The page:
© 2022 Pulse - Voices from the Heart of Medicine, Inc. All rights reserved.
Beverly called the ambulance because she couldn’t walk anymore. Her feet were edematous after ten days of radiation treatment for metastatic lung cancer, and her heart was slowly overfilling with fluid, backlogging into her body. She was stoically resigned to her pain and newfound infirmity, but she kept a wry sense of humor, cracking jokes about being waited upon and the “magic carpet ride” sling we lifted her onto.
During transport to the hospital, Beverly told me she grew protea: pale red, pink and cream-colored flowers native to South Africa. Her family sells them at local farmer’s markets in bouquets.
I can tell you stories about my day, about the mundane miracles that transpire in the time-warped world of this hospital birthing center, but words will hardly convey what it is like–for me–to be a new labor and delivery nurse. Every time I meet a patient and ask them about themselves, I am reminded that I am only hearing bits of the whole story of their life, that I will never really know what life is like for anyone else, and that no one will know (or needs to know) what it is like for me. This seems lonely at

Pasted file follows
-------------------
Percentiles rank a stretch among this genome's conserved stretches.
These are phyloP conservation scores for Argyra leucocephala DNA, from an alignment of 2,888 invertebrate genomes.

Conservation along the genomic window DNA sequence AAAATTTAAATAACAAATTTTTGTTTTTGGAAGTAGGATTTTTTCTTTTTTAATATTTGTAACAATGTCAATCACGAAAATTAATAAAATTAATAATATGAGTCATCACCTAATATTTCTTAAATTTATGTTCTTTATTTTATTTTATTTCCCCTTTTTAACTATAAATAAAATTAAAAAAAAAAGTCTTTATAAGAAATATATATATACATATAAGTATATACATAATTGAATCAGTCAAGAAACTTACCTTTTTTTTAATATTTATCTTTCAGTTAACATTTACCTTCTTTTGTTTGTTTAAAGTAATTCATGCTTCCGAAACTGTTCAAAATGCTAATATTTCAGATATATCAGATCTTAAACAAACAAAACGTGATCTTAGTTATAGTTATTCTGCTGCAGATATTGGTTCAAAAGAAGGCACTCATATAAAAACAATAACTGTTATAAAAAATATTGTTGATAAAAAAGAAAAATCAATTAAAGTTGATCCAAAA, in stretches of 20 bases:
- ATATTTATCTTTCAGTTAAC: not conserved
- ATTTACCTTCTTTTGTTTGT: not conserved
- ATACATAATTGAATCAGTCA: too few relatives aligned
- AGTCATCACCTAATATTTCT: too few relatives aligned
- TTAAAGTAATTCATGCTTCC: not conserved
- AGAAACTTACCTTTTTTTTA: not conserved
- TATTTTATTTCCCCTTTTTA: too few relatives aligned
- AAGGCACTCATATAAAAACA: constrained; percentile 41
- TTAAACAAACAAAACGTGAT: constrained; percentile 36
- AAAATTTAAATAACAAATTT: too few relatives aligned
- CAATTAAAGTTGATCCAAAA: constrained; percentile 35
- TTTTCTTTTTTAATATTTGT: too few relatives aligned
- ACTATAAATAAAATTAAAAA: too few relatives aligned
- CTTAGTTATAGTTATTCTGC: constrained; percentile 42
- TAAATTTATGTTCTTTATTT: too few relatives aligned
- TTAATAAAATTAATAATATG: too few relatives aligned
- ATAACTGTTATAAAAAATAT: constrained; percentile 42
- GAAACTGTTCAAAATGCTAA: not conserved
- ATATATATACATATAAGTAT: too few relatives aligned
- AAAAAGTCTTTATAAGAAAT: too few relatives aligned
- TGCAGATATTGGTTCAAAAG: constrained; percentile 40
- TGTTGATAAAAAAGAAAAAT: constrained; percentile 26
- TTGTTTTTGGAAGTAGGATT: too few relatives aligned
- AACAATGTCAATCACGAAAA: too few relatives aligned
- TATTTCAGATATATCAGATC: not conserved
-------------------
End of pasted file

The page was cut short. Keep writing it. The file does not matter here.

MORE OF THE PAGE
I am a worrier. I worry about real and imaginary things, about significant issues and minor ones. My goal for 2020 is to stop being a worrier and instead become a warrior.
I want to embrace each day with courage, not with angst. Perhaps if I do, I will no longer suffer from 24/7 headaches that challenge my ability to concentrate for any extended period of time. Maybe I will stop losing myself in reruns of Law and Order: SVU and instead engage in real life adventures–solo or with friends–at a museum, theater, or restaurant.
Which leaf would you choose right now, in 2020, and which have you chosen in the past?
For now, I would choose the leaf that has me feeling bad whenever I run late seeing patients–which is always–because I haven’t figured out how to keep a visit within the 20-minute slot that’s been allotted.